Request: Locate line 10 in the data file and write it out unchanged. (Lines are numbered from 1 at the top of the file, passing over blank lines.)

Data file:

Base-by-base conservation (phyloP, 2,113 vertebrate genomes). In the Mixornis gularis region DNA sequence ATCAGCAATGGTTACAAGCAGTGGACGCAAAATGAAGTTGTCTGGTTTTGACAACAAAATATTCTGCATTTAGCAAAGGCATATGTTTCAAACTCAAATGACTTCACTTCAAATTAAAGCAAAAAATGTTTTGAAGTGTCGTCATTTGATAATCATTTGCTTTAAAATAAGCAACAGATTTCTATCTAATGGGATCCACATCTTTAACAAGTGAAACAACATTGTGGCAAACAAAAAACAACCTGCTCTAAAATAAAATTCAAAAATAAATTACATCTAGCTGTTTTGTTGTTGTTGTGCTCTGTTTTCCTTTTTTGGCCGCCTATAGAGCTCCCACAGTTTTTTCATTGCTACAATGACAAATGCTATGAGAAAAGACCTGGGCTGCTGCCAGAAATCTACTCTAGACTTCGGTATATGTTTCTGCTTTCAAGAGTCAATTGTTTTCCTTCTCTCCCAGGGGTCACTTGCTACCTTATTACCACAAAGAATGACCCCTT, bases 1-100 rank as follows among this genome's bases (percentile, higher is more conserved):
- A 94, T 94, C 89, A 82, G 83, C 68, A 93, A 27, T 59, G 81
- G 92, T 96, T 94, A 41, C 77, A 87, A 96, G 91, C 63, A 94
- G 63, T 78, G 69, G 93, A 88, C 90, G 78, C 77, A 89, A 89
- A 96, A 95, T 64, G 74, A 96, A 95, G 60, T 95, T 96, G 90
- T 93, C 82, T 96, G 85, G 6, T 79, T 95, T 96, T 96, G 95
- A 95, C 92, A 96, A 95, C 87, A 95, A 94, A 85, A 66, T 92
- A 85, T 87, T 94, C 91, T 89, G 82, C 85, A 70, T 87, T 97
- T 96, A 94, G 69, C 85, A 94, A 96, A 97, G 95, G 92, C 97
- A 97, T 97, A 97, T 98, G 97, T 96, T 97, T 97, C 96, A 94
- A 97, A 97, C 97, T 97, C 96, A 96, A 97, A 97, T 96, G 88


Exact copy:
- A 97, T 97, A 97, T 98, G 97, T 96, T 97, T 97, C 96, A 94